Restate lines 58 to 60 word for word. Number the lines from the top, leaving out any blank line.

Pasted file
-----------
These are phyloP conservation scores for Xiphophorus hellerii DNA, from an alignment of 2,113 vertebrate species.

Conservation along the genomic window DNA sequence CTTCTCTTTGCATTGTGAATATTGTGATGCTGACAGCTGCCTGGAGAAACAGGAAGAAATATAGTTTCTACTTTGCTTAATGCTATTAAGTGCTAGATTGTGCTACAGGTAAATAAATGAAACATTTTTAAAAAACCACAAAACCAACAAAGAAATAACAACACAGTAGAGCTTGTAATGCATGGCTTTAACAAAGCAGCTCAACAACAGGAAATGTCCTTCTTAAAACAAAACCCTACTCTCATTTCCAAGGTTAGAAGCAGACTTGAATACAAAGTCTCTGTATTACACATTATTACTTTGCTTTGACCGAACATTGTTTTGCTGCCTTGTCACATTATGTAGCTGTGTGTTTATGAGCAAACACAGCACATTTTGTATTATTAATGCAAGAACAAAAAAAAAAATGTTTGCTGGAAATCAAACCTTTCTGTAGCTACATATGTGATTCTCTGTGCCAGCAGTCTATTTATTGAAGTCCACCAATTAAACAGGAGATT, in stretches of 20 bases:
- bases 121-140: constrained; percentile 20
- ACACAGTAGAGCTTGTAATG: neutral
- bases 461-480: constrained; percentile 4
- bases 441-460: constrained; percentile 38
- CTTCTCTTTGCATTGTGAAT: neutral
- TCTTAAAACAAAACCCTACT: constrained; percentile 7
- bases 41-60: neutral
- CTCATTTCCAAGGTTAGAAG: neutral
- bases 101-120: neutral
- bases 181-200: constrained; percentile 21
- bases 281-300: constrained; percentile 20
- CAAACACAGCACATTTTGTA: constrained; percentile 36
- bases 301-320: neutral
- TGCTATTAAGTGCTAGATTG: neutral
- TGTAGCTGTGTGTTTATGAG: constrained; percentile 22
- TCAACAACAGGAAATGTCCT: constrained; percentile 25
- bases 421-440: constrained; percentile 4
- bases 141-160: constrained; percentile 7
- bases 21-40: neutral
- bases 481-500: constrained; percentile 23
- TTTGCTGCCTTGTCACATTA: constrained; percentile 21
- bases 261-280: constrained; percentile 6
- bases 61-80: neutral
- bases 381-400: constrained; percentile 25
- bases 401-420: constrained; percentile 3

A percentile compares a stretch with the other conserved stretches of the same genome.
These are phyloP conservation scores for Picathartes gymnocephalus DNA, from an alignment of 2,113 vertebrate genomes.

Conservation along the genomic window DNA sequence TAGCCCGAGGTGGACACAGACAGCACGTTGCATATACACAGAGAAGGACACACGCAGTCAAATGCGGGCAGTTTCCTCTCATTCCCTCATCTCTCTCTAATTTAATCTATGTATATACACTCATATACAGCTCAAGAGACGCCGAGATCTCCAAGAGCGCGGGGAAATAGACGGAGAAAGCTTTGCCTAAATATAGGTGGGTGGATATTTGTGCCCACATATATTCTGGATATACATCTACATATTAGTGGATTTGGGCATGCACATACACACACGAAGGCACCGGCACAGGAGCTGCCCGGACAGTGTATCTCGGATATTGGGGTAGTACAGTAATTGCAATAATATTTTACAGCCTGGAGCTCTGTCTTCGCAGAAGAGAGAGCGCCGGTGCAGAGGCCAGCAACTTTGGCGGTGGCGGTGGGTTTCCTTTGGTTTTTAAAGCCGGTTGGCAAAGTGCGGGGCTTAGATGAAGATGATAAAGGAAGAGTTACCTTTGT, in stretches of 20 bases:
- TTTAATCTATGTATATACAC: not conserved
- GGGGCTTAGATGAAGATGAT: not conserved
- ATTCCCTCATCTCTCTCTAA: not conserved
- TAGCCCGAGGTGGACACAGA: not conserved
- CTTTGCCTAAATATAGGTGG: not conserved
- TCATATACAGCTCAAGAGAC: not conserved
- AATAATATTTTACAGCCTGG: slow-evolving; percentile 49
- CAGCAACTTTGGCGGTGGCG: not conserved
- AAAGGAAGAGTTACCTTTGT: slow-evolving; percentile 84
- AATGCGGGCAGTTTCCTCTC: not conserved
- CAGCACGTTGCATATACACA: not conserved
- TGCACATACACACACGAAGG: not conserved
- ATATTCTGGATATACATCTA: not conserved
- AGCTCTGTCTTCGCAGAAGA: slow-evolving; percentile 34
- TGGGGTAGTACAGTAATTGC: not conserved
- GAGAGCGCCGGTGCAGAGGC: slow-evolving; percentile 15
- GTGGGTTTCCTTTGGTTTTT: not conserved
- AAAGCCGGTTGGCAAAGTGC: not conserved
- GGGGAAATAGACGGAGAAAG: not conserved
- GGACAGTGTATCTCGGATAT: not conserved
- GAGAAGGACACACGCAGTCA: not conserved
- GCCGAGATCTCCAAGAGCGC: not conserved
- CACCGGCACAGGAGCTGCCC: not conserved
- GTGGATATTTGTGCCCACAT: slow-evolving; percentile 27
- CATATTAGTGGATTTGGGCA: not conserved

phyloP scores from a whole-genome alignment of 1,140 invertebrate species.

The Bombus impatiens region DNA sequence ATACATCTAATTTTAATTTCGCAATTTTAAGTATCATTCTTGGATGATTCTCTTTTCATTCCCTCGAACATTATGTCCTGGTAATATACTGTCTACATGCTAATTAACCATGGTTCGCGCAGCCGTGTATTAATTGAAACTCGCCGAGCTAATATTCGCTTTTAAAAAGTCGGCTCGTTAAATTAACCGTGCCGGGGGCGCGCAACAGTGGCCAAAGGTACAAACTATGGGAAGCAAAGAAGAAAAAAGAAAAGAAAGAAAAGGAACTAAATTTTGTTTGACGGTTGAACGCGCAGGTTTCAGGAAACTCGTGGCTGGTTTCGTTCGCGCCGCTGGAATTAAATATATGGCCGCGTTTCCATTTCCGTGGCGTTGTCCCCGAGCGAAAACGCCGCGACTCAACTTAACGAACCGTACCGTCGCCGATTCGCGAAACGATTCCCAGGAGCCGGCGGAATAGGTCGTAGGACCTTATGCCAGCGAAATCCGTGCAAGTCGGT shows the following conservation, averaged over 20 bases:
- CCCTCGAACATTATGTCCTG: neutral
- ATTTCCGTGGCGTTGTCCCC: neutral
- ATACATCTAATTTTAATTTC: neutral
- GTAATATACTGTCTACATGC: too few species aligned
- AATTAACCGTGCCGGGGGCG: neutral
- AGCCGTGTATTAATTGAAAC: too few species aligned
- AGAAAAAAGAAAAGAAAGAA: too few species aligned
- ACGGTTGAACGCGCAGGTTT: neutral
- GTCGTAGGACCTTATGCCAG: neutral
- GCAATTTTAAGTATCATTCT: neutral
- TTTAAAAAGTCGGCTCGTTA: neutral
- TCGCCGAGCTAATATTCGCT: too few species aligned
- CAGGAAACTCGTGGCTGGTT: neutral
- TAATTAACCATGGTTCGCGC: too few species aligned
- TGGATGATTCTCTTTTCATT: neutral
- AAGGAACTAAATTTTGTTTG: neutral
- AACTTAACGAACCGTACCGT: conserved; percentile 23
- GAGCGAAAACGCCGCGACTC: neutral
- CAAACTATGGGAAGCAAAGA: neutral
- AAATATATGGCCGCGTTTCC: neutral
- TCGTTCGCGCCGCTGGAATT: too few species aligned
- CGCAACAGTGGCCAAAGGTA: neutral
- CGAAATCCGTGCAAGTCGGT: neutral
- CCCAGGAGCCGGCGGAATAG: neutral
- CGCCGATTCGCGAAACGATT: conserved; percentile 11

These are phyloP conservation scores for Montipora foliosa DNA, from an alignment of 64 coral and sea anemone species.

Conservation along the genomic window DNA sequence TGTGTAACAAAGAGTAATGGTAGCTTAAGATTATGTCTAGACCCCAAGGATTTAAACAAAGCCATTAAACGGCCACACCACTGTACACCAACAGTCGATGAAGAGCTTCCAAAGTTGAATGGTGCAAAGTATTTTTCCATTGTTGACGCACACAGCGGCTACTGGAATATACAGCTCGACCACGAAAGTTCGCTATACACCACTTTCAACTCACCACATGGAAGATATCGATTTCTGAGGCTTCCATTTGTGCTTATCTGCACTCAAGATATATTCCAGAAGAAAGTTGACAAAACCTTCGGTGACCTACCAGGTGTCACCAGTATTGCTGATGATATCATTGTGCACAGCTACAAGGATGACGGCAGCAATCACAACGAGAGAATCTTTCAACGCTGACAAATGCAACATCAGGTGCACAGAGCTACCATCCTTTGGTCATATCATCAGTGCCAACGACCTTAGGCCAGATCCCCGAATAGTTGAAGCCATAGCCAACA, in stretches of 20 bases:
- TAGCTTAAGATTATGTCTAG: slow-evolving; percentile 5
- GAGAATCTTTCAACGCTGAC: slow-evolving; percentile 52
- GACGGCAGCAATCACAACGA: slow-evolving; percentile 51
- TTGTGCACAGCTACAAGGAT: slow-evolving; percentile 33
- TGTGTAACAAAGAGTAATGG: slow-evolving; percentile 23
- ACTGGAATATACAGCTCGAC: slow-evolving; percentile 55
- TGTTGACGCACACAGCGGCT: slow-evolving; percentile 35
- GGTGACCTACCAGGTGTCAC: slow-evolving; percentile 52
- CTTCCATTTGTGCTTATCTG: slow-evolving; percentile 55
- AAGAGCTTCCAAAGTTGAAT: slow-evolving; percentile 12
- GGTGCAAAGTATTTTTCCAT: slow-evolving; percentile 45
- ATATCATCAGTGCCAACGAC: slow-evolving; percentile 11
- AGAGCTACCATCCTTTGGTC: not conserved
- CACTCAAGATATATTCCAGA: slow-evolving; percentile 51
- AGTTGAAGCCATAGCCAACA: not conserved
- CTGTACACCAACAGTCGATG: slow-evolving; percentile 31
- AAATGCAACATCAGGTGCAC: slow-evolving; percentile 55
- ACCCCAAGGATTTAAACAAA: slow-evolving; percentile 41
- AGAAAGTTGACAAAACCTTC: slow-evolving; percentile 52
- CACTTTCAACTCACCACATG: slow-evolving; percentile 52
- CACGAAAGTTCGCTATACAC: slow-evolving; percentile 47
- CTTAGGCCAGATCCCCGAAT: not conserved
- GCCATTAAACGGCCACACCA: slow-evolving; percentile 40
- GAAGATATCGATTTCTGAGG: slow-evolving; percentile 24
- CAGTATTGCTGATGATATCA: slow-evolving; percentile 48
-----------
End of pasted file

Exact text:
- CCCTCGAACATTATGTCCTG: neutral
- ATTTCCGTGGCGTTGTCCCC: neutral
- ATACATCTAATTTTAATTTC: neutral